Placemaking is the concept of using shared amenities to increase social relationships by creating some strong ties to identity of the place. Placemaking embodies being intentional with your efforts. For instance, a plaza shared by several buildings where workers sit down to rest and relax, have lunch, and experience the benefits created by the plaza. The end result is a strengthened relationship between people because of their shared interest in the plaza. Instead of just saying, “we need a building,” we begin to realize small decisions are important because they can impact when people come and how long they will stay.
Contrary to what some may assume, expensive building materials rarely contribute to this phenomena. Of course, physical comfort plays a huge role. Proportions also play a large role in how comfortable we feel, as do colors and the availability of natural light. As we become more detailed in the descriptions of the spaces need on our list, we can begin to consider traits that would make up the best spaces for each of our uses.
For example, heights of ceilings are necessary discussion. When you get more than twenty or so people in a room, and you have a ceiling that’s eight feet tall, it becomes very claustrophobic. Therefore, the larger the room and the more people likely to occupy it, the taller the ceilings need to be. This is one simple example, but we will want to look at each place/use and determine what characteristics would make it ideal for all of your uses. Later, we will need to prioritize, and some of these items may have to go or be postponed for later phase; however, if we know what they are, we can plan ahead.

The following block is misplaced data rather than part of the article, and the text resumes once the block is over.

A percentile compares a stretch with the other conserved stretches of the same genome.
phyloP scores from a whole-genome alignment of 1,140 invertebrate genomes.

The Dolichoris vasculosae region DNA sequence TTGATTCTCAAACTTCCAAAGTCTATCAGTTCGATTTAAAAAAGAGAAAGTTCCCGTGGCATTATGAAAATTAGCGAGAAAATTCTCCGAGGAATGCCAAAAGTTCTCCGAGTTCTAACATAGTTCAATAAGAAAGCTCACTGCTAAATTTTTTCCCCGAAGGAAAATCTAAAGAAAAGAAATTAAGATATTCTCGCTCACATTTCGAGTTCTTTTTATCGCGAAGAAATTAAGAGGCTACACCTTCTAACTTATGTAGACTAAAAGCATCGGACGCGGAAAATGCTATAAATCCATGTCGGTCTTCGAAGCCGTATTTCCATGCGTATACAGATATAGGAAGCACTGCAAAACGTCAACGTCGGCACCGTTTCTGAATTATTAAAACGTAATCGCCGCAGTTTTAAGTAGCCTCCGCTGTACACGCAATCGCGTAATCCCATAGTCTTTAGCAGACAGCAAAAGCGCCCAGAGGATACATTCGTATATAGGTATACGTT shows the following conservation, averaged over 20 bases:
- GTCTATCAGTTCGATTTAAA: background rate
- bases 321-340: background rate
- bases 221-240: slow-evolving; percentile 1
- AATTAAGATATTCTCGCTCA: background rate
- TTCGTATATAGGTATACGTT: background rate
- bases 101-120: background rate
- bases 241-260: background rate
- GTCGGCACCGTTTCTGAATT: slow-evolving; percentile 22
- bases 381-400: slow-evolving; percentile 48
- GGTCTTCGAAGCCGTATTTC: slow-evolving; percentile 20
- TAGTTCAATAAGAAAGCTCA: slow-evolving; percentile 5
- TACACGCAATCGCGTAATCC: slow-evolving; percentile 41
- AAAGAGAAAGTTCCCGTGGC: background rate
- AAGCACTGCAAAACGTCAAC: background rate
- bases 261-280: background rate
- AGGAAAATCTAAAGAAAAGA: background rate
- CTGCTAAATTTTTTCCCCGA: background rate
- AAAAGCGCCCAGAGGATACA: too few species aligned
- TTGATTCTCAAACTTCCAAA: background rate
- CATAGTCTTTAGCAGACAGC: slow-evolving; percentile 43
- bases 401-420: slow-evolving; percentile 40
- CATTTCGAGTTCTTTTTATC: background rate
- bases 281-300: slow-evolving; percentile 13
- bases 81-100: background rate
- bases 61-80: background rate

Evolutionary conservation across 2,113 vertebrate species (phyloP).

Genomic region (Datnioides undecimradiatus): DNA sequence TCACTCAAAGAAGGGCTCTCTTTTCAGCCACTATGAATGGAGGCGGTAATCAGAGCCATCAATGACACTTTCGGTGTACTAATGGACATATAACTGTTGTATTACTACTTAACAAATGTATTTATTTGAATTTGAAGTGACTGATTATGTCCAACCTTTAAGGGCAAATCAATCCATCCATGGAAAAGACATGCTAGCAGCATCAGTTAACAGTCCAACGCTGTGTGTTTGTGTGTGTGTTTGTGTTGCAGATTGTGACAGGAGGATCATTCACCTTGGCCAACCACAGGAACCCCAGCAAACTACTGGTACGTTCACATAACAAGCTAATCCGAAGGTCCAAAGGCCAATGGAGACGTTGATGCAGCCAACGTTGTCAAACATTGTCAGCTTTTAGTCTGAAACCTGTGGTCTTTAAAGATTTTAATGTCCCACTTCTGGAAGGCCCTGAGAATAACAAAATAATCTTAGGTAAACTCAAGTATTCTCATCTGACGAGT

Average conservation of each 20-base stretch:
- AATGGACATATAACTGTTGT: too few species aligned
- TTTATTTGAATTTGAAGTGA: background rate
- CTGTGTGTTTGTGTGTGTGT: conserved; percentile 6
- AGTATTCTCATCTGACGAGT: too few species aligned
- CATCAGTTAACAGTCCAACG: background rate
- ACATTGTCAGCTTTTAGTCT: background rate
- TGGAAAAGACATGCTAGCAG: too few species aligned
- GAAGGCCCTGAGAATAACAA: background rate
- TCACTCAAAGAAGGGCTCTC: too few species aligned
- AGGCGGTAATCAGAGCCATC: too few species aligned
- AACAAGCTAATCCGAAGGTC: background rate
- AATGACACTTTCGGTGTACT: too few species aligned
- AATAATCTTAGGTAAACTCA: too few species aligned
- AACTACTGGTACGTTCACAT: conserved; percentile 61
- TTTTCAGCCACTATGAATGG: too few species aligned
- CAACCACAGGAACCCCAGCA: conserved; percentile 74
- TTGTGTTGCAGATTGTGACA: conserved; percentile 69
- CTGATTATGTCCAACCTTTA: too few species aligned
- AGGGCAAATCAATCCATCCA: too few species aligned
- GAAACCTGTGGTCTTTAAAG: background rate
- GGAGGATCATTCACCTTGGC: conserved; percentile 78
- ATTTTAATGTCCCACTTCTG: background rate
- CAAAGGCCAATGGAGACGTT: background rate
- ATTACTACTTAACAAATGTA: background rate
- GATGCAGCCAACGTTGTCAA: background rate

Designing your building should be fun. Creating a space to host the needs of the entire ministry effort of the church, from worship and fellowship to everything that makes up your own church culture, may seem like a daunting task on some days – but on the other days it will prove one of the most rewarding works of your life. Draw on your architect’s team for their ideas and experience, but keep your eyes wide open for clever designs you can share with the group. Keep yourself inspired along the way by visiting other churches and buildings you admire. Remember to have fun…being a leader in this role is a great honor.
- Have you ever noticed that in certain places, you are just apt to stay longer? What are some of those places, and what are the reasons you’ll stay? How do you feel when you are there? Share with the group and discuss.
- What traits make up your “ideal” worship space? Is this because it relates strongly to the culture of your church, or some other reason?
- Are there ministry opportunities, or even ongoing ministry efforts, which would be served by functional outdoor spaces on your church site? Could these efforts easily be accomplished at a public park or other free space, or is there value in such spaces being located onsite? Is this value enough to warrant an investment in such elements?
- Is there a specific group of people that you would like to minister to as a church body? How can you design facilities to meet their needs?
If you are in a place where you would like to serve a group of people and do not quite know how, ask some members of that group to come talk to you about their needs. Really listen to what they tell you, and then visualize how you can possibly work to serve them and meet their real needs. What implications are there for your facilities?
If any questions come to my mind, please feel free to email us at firstname.lastname@example.org